Nicene and Post-Nicene Fathers: Series I/Volume II/City of God/Book XV/Chapter 21
Chapter 21.—Why It is That, as Soon as Cain’s Son Enoch Has Been Named, the Genealogy is Forthwith Continued as Far as the Deluge, While After the Mention of Enos, Seth’s Son, the Narrative Returns Again to the Creation of Man.
We must first see why, in the enumeration of Cain’s posterity, after Enoch, in whose name the city was built, has been first of all mentioned, the rest are at once enumerated down to that terminus of which I have spoken, and at which that race and the whole line was destroyed in the deluge; while, after Enos the son of Seth, has been mentioned, the rest are not at once named down to the deluge, but a clause is inserted to the following effect: “This is the book of the generations of Adam. In the day that God created man, in the likeness of God made He him; male and female created He them; and blessed them, and called their name Adam, in the day when they were created.” This seems to me to be inserted for this purpose, that here again the reckoning of the times may start from Adam himself—a purpose which the writer had not in view in speaking of the earthly city, as if God mentioned it, but did not take account of its duration. But why does he return to this recapitulation after mentioning the son of Seth, the man who hoped to call on the name of the Lord God, unless because it was fit thus to present these two cities, the one beginning with a murderer and ending in a murderer (for Lamech, too, acknowledges to his two wives that he had committed murder), the other built up by him who hoped to call upon the name of the Lord God? For the highest and complete terrestrial duty of the city of God, which is a stranger in this world, is that which was exemplified in the individual who was begotten by him who typified the resurrection of the murdered Abel. That one man is the unity of the whole heavenly city, not yet indeed complete, but to be completed, as this prophetic figure foreshows. The son of Cain, therefore, that is, the son of possession (and of what but an earthly possession?), may have a name in the earthly city which was built in his name. It is of such the Psalmist says, “They call their lands after their own names.” Wherefore they incur what is written in another psalm: “Thou, O Lord, in Thy city wilt despise their image.” But as for the son of Seth, the son of the resurrection, let him hope to call on the name of the Lord God. For he prefigures that society of men which says, “But I am like a green olive-tree in the house of God: I have trusted in the mercy of God.” But let him not seek the empty honors of a famous name upon earth, for “Blessed is the man that maketh the name of the Lord his trust, and respecteth not vanities nor lying follies.” After having presented the two cities, the one founded in the material good of this world, the other in hope in God, but both starting from a common gate opened in Adam into this mortal state, and both running on and running out to their proper and merited ends, Scripture begins to reckon the times, and in this reckoning includes other generations, making a recapitulation from Adam, out of whose condemned seed, as out of one mass handed over to merited damnation, God made some vessels of wrath to dishonor and others vessels of mercy to honor; in punishment rendering to the former what is due, in grace giving to the latter what is not due: in order that by the very comparison of itself with the vessels of wrath, the heavenly city, which sojourns on earth, may learn not to put confidence in the liberty of its own will, but may hope to call on the name of the Lord God. For will, being a nature which was made good by the good God, but mutable by the immutable, because it was made out of nothing, can both decline from good to do evil, which takes place when it freely chooses, and can also escape the evil and do good, which takes place only by divine assistance.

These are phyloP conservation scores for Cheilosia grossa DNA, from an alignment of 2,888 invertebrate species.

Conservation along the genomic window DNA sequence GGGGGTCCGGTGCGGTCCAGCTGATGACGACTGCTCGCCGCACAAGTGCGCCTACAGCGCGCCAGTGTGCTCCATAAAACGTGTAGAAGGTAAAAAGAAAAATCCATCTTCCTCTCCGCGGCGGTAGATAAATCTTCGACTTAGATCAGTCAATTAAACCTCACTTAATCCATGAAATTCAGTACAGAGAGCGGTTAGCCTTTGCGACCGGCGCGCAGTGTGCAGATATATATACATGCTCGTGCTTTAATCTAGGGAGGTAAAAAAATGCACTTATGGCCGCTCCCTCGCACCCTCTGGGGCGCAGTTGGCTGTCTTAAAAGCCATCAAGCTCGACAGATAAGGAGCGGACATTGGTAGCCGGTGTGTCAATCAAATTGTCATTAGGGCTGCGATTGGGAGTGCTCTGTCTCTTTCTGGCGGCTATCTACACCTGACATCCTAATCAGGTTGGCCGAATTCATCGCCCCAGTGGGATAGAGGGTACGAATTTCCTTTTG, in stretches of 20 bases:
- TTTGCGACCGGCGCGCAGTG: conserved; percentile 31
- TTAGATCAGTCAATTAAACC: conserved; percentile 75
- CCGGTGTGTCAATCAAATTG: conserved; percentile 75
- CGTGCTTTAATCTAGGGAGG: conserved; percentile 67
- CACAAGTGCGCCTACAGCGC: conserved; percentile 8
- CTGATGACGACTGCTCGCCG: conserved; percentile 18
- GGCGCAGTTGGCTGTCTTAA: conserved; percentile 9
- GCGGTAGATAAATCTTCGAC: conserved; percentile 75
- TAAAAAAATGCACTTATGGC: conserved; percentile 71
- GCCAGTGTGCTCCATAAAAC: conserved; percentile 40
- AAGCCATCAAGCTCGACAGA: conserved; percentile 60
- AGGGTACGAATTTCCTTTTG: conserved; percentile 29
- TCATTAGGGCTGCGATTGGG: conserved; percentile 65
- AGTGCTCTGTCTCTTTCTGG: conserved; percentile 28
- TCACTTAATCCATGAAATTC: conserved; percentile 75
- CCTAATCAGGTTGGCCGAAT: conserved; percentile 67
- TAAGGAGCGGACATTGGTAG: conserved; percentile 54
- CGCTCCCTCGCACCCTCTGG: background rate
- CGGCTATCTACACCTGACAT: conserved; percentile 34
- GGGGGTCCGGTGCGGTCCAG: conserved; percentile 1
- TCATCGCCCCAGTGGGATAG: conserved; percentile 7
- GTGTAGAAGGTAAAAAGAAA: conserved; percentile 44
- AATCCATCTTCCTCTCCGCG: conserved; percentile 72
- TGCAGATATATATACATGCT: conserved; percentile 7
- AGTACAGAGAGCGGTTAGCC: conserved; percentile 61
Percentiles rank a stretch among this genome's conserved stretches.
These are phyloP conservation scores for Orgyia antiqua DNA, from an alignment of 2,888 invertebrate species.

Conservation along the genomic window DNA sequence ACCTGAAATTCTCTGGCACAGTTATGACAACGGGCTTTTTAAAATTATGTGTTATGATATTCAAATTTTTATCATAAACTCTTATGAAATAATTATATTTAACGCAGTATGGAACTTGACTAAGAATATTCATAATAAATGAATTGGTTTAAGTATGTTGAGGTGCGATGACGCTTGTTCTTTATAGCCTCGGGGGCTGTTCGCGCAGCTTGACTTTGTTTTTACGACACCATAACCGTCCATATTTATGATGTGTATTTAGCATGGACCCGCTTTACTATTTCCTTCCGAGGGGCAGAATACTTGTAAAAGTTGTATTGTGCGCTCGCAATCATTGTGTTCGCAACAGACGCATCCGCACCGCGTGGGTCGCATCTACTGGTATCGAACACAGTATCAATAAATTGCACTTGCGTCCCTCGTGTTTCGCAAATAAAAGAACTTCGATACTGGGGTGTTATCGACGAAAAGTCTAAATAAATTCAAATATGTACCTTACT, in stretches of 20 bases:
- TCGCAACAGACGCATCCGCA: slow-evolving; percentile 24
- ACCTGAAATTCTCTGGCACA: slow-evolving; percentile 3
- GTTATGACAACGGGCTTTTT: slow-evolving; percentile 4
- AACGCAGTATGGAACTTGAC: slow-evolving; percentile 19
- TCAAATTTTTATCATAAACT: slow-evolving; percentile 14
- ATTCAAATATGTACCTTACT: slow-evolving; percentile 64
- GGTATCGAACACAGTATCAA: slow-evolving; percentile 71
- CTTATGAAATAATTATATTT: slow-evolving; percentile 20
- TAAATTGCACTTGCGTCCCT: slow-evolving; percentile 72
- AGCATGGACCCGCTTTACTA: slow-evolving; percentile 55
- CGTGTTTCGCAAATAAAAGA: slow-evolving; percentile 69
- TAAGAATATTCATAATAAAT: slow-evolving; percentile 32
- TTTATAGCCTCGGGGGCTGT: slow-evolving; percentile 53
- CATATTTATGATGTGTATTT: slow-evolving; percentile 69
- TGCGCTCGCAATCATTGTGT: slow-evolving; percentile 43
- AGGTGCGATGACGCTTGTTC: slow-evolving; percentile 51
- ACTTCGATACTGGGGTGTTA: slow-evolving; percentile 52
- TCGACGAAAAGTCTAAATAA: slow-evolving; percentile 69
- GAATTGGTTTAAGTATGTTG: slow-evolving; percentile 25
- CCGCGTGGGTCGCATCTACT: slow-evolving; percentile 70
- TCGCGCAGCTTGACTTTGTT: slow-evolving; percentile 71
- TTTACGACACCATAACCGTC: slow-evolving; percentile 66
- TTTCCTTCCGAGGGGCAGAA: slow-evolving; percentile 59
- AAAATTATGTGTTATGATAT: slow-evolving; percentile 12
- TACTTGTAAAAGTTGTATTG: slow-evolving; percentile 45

- Gen. v. 1.
- Ps. xlix. 11.
- Ps. lxxiii. 20.
- Ps. lii. 8.
- Ps. xl. 4.